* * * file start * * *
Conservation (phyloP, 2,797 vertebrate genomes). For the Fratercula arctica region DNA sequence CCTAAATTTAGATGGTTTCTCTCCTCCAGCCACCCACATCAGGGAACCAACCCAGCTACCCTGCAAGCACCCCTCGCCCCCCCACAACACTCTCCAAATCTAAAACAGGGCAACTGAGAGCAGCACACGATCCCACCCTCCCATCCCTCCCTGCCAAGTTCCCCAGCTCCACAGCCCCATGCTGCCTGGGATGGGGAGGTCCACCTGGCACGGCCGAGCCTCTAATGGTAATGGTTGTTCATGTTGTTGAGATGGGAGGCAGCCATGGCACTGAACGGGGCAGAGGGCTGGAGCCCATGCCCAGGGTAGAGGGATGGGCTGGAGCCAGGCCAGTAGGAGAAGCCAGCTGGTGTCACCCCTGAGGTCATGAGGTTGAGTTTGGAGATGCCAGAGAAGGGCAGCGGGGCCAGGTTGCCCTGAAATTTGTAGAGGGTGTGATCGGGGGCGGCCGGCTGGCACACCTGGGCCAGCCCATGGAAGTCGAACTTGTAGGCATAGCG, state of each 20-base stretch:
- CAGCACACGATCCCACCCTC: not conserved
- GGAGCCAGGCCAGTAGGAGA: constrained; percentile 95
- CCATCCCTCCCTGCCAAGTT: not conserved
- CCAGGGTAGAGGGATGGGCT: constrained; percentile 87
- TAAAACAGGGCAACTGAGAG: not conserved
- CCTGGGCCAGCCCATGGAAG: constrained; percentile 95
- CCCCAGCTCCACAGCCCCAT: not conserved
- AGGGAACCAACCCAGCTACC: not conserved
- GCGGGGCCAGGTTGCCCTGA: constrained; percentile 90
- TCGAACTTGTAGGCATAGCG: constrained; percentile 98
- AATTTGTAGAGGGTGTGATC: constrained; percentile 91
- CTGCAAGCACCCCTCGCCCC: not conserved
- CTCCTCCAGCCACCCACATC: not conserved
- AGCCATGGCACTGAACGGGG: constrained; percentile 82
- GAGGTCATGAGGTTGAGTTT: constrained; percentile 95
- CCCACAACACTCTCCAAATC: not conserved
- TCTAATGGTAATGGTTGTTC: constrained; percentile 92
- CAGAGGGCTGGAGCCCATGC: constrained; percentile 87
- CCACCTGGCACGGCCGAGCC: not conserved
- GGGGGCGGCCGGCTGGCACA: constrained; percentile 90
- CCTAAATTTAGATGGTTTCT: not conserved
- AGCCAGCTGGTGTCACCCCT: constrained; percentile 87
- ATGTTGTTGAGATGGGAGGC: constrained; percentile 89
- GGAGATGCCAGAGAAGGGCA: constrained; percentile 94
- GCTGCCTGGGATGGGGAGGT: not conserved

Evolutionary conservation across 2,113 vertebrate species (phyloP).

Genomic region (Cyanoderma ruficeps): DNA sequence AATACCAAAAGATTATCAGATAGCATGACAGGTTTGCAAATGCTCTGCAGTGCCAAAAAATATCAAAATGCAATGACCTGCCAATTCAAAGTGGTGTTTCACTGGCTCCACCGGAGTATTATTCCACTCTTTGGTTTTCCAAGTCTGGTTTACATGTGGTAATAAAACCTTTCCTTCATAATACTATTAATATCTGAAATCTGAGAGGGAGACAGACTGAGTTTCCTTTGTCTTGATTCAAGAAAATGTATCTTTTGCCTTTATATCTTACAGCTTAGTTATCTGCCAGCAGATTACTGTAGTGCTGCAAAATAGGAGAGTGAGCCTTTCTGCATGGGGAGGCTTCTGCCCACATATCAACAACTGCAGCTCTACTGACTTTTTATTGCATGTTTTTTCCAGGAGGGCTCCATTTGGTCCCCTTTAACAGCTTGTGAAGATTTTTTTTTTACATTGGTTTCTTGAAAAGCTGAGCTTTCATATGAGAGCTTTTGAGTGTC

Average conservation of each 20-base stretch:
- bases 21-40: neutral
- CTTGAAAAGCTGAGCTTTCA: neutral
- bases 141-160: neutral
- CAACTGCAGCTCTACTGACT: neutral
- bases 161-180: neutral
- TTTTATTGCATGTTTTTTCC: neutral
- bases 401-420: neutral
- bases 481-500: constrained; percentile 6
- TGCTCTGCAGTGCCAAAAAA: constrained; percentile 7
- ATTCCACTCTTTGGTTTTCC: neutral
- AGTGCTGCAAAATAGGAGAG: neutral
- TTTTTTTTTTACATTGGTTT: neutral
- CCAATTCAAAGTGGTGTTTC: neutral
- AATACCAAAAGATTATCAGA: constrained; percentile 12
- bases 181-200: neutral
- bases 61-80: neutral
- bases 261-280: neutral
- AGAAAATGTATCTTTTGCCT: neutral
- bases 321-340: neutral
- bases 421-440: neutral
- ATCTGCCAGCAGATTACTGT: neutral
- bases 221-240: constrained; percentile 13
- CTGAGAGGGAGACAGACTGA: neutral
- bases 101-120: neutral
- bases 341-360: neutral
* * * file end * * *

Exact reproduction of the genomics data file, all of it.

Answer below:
Conservation (phyloP, 2,797 vertebrate genomes). For the Fratercula arctica region DNA sequence CCTAAATTTAGATGGTTTCTCTCCTCCAGCCACCCACATCAGGGAACCAACCCAGCTACCCTGCAAGCACCCCTCGCCCCCCCACAACACTCTCCAAATCTAAAACAGGGCAACTGAGAGCAGCACACGATCCCACCCTCCCATCCCTCCCTGCCAAGTTCCCCAGCTCCACAGCCCCATGCTGCCTGGGATGGGGAGGTCCACCTGGCACGGCCGAGCCTCTAATGGTAATGGTTGTTCATGTTGTTGAGATGGGAGGCAGCCATGGCACTGAACGGGGCAGAGGGCTGGAGCCCATGCCCAGGGTAGAGGGATGGGCTGGAGCCAGGCCAGTAGGAGAAGCCAGCTGGTGTCACCCCTGAGGTCATGAGGTTGAGTTTGGAGATGCCAGAGAAGGGCAGCGGGGCCAGGTTGCCCTGAAATTTGTAGAGGGTGTGATCGGGGGCGGCCGGCTGGCACACCTGGGCCAGCCCATGGAAGTCGAACTTGTAGGCATAGCG, state of each 20-base stretch:
- CAGCACACGATCCCACCCTC: not conserved
- GGAGCCAGGCCAGTAGGAGA: constrained; percentile 95
- CCATCCCTCCCTGCCAAGTT: not conserved
- CCAGGGTAGAGGGATGGGCT: constrained; percentile 87
- TAAAACAGGGCAACTGAGAG: not conserved
- CCTGGGCCAGCCCATGGAAG: constrained; percentile 95
- CCCCAGCTCCACAGCCCCAT: not conserved
- AGGGAACCAACCCAGCTACC: not conserved
- GCGGGGCCAGGTTGCCCTGA: constrained; percentile 90
- TCGAACTTGTAGGCATAGCG: constrained; percentile 98
- AATTTGTAGAGGGTGTGATC: constrained; percentile 91
- CTGCAAGCACCCCTCGCCCC: not conserved
- CTCCTCCAGCCACCCACATC: not conserved
- AGCCATGGCACTGAACGGGG: constrained; percentile 82
- GAGGTCATGAGGTTGAGTTT: constrained; percentile 95
- CCCACAACACTCTCCAAATC: not conserved
- TCTAATGGTAATGGTTGTTC: constrained; percentile 92
- CAGAGGGCTGGAGCCCATGC: constrained; percentile 87
- CCACCTGGCACGGCCGAGCC: not conserved
- GGGGGCGGCCGGCTGGCACA: constrained; percentile 90
- CCTAAATTTAGATGGTTTCT: not conserved
- AGCCAGCTGGTGTCACCCCT: constrained; percentile 87
- ATGTTGTTGAGATGGGAGGC: constrained; percentile 89
- GGAGATGCCAGAGAAGGGCA: constrained; percentile 94
- GCTGCCTGGGATGGGGAGGT: not conserved

Evolutionary conservation across 2,113 vertebrate species (phyloP).

Genomic region (Cyanoderma ruficeps): DNA sequence AATACCAAAAGATTATCAGATAGCATGACAGGTTTGCAAATGCTCTGCAGTGCCAAAAAATATCAAAATGCAATGACCTGCCAATTCAAAGTGGTGTTTCACTGGCTCCACCGGAGTATTATTCCACTCTTTGGTTTTCCAAGTCTGGTTTACATGTGGTAATAAAACCTTTCCTTCATAATACTATTAATATCTGAAATCTGAGAGGGAGACAGACTGAGTTTCCTTTGTCTTGATTCAAGAAAATGTATCTTTTGCCTTTATATCTTACAGCTTAGTTATCTGCCAGCAGATTACTGTAGTGCTGCAAAATAGGAGAGTGAGCCTTTCTGCATGGGGAGGCTTCTGCCCACATATCAACAACTGCAGCTCTACTGACTTTTTATTGCATGTTTTTTCCAGGAGGGCTCCATTTGGTCCCCTTTAACAGCTTGTGAAGATTTTTTTTTTACATTGGTTTCTTGAAAAGCTGAGCTTTCATATGAGAGCTTTTGAGTGTC

Average conservation of each 20-base stretch:
- bases 21-40: neutral
- CTTGAAAAGCTGAGCTTTCA: neutral
- bases 141-160: neutral
- CAACTGCAGCTCTACTGACT: neutral
- bases 161-180: neutral
- TTTTATTGCATGTTTTTTCC: neutral
- bases 401-420: neutral
- bases 481-500: constrained; percentile 6
- TGCTCTGCAGTGCCAAAAAA: constrained; percentile 7
- ATTCCACTCTTTGGTTTTCC: neutral
- AGTGCTGCAAAATAGGAGAG: neutral
- TTTTTTTTTTACATTGGTTT: neutral
- CCAATTCAAAGTGGTGTTTC: neutral
- AATACCAAAAGATTATCAGA: constrained; percentile 12
- bases 181-200: neutral
- bases 61-80: neutral
- bases 261-280: neutral
- AGAAAATGTATCTTTTGCCT: neutral
- bases 321-340: neutral
- bases 421-440: neutral
- ATCTGCCAGCAGATTACTGT: neutral
- bases 221-240: constrained; percentile 13
- CTGAGAGGGAGACAGACTGA: neutral
- bases 101-120: neutral
- bases 341-360: neutral